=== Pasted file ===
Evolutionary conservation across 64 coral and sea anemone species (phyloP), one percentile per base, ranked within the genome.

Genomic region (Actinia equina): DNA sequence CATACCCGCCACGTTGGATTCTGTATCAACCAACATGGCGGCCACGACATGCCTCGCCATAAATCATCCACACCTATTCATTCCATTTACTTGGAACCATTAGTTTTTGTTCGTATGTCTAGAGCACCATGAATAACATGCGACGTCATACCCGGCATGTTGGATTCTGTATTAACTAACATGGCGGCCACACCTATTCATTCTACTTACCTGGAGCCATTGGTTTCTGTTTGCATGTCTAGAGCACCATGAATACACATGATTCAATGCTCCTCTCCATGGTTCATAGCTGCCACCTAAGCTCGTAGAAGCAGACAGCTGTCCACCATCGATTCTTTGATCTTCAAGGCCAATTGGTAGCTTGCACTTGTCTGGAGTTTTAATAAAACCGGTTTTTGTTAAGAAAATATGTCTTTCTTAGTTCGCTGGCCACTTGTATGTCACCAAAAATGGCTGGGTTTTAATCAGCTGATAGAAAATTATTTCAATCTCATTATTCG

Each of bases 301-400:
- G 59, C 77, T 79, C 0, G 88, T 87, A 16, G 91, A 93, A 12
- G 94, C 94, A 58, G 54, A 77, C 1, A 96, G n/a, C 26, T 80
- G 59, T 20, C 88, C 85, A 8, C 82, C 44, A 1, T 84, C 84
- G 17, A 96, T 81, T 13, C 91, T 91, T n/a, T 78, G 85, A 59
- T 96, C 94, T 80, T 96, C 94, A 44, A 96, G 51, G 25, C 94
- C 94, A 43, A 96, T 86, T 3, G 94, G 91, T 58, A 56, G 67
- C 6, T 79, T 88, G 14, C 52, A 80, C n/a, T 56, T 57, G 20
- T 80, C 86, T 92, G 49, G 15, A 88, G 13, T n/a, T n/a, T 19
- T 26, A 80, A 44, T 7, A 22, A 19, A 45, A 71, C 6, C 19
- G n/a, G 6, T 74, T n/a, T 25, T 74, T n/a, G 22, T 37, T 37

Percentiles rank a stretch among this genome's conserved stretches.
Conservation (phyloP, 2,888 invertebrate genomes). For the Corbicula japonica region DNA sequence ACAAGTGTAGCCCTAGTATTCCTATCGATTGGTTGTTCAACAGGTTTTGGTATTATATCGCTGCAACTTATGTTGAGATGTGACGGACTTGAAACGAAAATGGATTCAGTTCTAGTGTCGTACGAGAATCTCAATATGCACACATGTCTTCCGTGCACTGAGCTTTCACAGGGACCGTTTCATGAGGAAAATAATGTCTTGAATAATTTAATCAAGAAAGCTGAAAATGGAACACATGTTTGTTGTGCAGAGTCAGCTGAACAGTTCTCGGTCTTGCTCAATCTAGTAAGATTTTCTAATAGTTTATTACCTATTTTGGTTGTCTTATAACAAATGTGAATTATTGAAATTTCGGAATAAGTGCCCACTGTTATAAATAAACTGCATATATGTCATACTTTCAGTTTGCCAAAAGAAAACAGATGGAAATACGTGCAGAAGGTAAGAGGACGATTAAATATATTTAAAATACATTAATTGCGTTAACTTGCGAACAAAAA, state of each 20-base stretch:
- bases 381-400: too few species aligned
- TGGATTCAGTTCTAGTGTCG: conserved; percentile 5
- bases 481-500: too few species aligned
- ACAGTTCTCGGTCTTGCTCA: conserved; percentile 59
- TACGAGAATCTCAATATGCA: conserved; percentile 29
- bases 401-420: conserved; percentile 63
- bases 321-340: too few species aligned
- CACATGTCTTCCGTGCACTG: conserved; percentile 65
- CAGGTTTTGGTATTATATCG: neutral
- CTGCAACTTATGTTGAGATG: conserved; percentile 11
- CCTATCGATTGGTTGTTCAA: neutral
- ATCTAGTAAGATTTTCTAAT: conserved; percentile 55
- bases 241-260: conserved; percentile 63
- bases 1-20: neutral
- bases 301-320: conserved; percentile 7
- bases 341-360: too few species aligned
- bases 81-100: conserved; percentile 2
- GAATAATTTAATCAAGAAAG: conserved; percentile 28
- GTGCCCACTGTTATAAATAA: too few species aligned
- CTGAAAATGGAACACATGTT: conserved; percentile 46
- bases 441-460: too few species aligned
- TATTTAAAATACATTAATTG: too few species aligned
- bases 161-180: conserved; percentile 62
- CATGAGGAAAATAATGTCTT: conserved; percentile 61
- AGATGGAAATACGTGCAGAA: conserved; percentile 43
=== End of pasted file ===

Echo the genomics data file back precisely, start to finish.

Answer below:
Evolutionary conservation across 64 coral and sea anemone species (phyloP), one percentile per base, ranked within the genome.

Genomic region (Actinia equina): DNA sequence CATACCCGCCACGTTGGATTCTGTATCAACCAACATGGCGGCCACGACATGCCTCGCCATAAATCATCCACACCTATTCATTCCATTTACTTGGAACCATTAGTTTTTGTTCGTATGTCTAGAGCACCATGAATAACATGCGACGTCATACCCGGCATGTTGGATTCTGTATTAACTAACATGGCGGCCACACCTATTCATTCTACTTACCTGGAGCCATTGGTTTCTGTTTGCATGTCTAGAGCACCATGAATACACATGATTCAATGCTCCTCTCCATGGTTCATAGCTGCCACCTAAGCTCGTAGAAGCAGACAGCTGTCCACCATCGATTCTTTGATCTTCAAGGCCAATTGGTAGCTTGCACTTGTCTGGAGTTTTAATAAAACCGGTTTTTGTTAAGAAAATATGTCTTTCTTAGTTCGCTGGCCACTTGTATGTCACCAAAAATGGCTGGGTTTTAATCAGCTGATAGAAAATTATTTCAATCTCATTATTCG

Each of bases 301-400:
- G 59, C 77, T 79, C 0, G 88, T 87, A 16, G 91, A 93, A 12
- G 94, C 94, A 58, G 54, A 77, C 1, A 96, G n/a, C 26, T 80
- G 59, T 20, C 88, C 85, A 8, C 82, C 44, A 1, T 84, C 84
- G 17, A 96, T 81, T 13, C 91, T 91, T n/a, T 78, G 85, A 59
- T 96, C 94, T 80, T 96, C 94, A 44, A 96, G 51, G 25, C 94
- C 94, A 43, A 96, T 86, T 3, G 94, G 91, T 58, A 56, G 67
- C 6, T 79, T 88, G 14, C 52, A 80, C n/a, T 56, T 57, G 20
- T 80, C 86, T 92, G 49, G 15, A 88, G 13, T n/a, T n/a, T 19
- T 26, A 80, A 44, T 7, A 22, A 19, A 45, A 71, C 6, C 19
- G n/a, G 6, T 74, T n/a, T 25, T 74, T n/a, G 22, T 37, T 37

Percentiles rank a stretch among this genome's conserved stretches.
Conservation (phyloP, 2,888 invertebrate genomes). For the Corbicula japonica region DNA sequence ACAAGTGTAGCCCTAGTATTCCTATCGATTGGTTGTTCAACAGGTTTTGGTATTATATCGCTGCAACTTATGTTGAGATGTGACGGACTTGAAACGAAAATGGATTCAGTTCTAGTGTCGTACGAGAATCTCAATATGCACACATGTCTTCCGTGCACTGAGCTTTCACAGGGACCGTTTCATGAGGAAAATAATGTCTTGAATAATTTAATCAAGAAAGCTGAAAATGGAACACATGTTTGTTGTGCAGAGTCAGCTGAACAGTTCTCGGTCTTGCTCAATCTAGTAAGATTTTCTAATAGTTTATTACCTATTTTGGTTGTCTTATAACAAATGTGAATTATTGAAATTTCGGAATAAGTGCCCACTGTTATAAATAAACTGCATATATGTCATACTTTCAGTTTGCCAAAAGAAAACAGATGGAAATACGTGCAGAAGGTAAGAGGACGATTAAATATATTTAAAATACATTAATTGCGTTAACTTGCGAACAAAAA, state of each 20-base stretch:
- bases 381-400: too few species aligned
- TGGATTCAGTTCTAGTGTCG: conserved; percentile 5
- bases 481-500: too few species aligned
- ACAGTTCTCGGTCTTGCTCA: conserved; percentile 59
- TACGAGAATCTCAATATGCA: conserved; percentile 29
- bases 401-420: conserved; percentile 63
- bases 321-340: too few species aligned
- CACATGTCTTCCGTGCACTG: conserved; percentile 65
- CAGGTTTTGGTATTATATCG: neutral
- CTGCAACTTATGTTGAGATG: conserved; percentile 11
- CCTATCGATTGGTTGTTCAA: neutral
- ATCTAGTAAGATTTTCTAAT: conserved; percentile 55
- bases 241-260: conserved; percentile 63
- bases 1-20: neutral
- bases 301-320: conserved; percentile 7
- bases 341-360: too few species aligned
- bases 81-100: conserved; percentile 2
- GAATAATTTAATCAAGAAAG: conserved; percentile 28
- GTGCCCACTGTTATAAATAA: too few species aligned
- CTGAAAATGGAACACATGTT: conserved; percentile 46
- bases 441-460: too few species aligned
- TATTTAAAATACATTAATTG: too few species aligned
- bases 161-180: conserved; percentile 62
- CATGAGGAAAATAATGTCTT: conserved; percentile 61
- AGATGGAAATACGTGCAGAA: conserved; percentile 43